In this thesis we simulate the medical condition known as hydrocephalus. We do this by using the Finite Element Method (FEM), and running simulations of linear elasticity on a mesh obtained from MRI images of the brain.
Hydrocephalus is a medical condition characterized by enlarged ventricles in the brain. It is perhaps most well known in infants, where the then flexible skull is enlarged. However, when it occurs in adults, the skull is rigid, which leads to deformations in the brain tissue.
The pressure inside of the skull can be described as a pulsatile pressure. This is caused by the blood flow, as the blood vessels inside the brain increase in size when the blood is pumping out, leading to less space available for the cerebrospinal fluid (CSF) and brain tissue. We analyze patient-specific pressure measures to make an estimate of how the pulsatile pressure is through a cardiac cycle. We then use this pulsatile pressure to define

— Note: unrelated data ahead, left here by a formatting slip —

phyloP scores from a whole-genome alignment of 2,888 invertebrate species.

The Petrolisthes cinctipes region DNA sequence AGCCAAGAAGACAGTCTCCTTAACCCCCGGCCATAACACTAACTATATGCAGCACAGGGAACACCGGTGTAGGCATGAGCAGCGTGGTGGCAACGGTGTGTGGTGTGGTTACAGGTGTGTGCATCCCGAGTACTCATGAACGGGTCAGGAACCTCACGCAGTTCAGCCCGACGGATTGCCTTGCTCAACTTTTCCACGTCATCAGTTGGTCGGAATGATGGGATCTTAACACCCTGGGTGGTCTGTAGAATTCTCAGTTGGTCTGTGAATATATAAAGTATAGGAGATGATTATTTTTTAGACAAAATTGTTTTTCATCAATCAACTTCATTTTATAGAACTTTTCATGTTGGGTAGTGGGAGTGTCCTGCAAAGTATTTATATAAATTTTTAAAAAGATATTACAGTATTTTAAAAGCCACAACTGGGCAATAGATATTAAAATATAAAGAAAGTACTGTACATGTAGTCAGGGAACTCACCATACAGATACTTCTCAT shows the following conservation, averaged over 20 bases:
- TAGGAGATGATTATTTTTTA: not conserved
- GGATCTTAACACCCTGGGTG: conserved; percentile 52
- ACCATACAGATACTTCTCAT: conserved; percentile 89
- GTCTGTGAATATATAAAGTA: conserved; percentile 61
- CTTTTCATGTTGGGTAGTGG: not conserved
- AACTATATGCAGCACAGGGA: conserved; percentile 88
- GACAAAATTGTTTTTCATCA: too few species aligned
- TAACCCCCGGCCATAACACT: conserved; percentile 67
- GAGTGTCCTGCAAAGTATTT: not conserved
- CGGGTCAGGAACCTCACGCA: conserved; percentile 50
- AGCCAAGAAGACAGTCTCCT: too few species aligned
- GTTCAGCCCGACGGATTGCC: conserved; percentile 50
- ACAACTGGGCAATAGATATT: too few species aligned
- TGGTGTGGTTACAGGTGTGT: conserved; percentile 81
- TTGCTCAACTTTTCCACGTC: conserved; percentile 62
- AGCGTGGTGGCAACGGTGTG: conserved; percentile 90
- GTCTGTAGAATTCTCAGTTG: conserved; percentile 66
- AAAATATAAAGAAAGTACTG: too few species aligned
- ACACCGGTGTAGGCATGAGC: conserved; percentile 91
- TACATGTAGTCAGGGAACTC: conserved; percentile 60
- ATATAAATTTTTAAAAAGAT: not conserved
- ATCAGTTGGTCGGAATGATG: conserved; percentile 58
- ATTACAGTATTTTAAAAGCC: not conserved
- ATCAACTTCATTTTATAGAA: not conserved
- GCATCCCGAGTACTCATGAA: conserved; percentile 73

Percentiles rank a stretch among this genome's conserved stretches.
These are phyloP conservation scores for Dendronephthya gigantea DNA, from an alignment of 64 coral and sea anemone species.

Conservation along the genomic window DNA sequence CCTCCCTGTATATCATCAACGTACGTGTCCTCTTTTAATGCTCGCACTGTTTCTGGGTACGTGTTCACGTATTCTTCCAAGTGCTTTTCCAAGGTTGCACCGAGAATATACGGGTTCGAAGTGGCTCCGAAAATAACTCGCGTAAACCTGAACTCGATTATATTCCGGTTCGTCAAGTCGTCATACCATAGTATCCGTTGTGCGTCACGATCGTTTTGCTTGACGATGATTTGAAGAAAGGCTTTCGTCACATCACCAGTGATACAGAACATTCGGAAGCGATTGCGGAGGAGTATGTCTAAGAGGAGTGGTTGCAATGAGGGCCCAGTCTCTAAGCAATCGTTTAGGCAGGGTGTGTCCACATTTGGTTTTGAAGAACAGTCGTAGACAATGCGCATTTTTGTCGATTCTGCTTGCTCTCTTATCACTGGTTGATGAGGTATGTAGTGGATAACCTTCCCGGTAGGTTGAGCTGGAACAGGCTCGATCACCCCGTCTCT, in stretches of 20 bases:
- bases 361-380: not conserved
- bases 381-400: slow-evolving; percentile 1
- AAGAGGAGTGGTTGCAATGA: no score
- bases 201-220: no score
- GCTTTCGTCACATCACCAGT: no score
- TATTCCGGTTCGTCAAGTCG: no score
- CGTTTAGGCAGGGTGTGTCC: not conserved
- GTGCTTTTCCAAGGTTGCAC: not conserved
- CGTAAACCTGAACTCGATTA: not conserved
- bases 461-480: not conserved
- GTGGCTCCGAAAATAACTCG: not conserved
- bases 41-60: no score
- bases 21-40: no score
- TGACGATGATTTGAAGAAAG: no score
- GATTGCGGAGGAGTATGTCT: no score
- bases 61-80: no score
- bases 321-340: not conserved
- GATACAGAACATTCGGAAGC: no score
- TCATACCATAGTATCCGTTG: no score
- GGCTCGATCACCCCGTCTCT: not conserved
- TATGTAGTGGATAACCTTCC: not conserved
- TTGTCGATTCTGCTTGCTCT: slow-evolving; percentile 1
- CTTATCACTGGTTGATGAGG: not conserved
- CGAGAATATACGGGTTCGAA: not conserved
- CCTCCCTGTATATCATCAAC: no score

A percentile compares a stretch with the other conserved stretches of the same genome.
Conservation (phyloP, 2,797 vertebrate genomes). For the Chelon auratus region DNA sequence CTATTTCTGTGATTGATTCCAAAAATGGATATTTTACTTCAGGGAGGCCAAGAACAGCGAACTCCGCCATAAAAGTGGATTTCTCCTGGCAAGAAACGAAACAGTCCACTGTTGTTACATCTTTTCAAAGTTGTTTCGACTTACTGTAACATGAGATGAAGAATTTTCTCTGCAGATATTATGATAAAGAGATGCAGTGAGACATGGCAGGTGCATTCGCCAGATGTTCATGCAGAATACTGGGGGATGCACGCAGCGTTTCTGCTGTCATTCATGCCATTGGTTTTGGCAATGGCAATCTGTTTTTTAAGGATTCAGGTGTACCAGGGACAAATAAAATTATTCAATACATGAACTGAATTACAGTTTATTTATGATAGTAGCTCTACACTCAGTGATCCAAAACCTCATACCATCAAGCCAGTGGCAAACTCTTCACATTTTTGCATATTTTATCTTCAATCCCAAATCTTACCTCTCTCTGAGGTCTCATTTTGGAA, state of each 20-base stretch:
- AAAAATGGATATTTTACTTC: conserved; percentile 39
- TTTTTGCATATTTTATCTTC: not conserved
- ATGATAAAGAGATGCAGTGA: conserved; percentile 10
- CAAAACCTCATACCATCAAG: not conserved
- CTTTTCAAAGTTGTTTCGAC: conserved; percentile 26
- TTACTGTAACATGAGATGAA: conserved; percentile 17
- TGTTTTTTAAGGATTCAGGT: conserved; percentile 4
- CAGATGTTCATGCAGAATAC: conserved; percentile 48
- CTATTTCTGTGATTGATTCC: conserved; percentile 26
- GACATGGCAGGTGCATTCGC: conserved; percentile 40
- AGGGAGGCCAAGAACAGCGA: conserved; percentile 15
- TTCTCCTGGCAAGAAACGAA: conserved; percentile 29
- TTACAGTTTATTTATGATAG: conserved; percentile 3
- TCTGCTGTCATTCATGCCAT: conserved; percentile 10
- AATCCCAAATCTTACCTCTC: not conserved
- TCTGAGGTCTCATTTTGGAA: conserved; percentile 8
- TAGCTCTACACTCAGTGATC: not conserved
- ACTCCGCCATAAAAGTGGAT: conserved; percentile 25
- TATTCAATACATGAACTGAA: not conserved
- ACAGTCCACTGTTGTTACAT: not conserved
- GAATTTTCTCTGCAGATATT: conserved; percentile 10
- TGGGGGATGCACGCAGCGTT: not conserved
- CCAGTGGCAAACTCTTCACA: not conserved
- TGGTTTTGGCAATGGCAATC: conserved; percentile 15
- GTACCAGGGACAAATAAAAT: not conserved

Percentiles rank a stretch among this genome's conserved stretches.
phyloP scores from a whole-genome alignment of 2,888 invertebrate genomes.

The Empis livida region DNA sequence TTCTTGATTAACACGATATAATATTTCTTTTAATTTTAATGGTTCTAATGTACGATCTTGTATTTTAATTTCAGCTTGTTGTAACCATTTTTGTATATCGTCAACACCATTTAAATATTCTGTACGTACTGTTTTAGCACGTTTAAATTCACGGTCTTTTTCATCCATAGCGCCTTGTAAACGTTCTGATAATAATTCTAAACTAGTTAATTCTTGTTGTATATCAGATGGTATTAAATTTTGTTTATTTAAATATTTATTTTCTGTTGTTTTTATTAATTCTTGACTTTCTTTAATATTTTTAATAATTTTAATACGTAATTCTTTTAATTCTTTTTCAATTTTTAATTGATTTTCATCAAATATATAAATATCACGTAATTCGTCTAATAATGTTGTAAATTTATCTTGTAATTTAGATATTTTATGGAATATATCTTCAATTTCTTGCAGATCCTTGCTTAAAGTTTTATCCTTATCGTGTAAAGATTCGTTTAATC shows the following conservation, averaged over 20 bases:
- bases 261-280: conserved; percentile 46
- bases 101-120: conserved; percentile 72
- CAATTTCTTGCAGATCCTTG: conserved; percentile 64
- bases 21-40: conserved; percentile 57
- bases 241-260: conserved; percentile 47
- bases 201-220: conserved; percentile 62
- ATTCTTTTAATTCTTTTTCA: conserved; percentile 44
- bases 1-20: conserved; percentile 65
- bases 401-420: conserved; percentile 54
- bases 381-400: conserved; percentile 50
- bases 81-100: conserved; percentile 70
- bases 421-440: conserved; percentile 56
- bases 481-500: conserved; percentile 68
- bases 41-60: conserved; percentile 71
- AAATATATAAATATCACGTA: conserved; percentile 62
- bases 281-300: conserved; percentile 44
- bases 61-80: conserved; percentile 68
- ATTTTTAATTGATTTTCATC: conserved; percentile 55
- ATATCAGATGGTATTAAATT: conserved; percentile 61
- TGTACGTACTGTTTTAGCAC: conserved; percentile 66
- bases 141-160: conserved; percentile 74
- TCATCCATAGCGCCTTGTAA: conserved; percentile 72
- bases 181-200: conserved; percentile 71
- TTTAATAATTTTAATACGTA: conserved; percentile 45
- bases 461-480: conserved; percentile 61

In the final chapter, we consider strengths and weaknesses with our model, as well as possible further work in the field.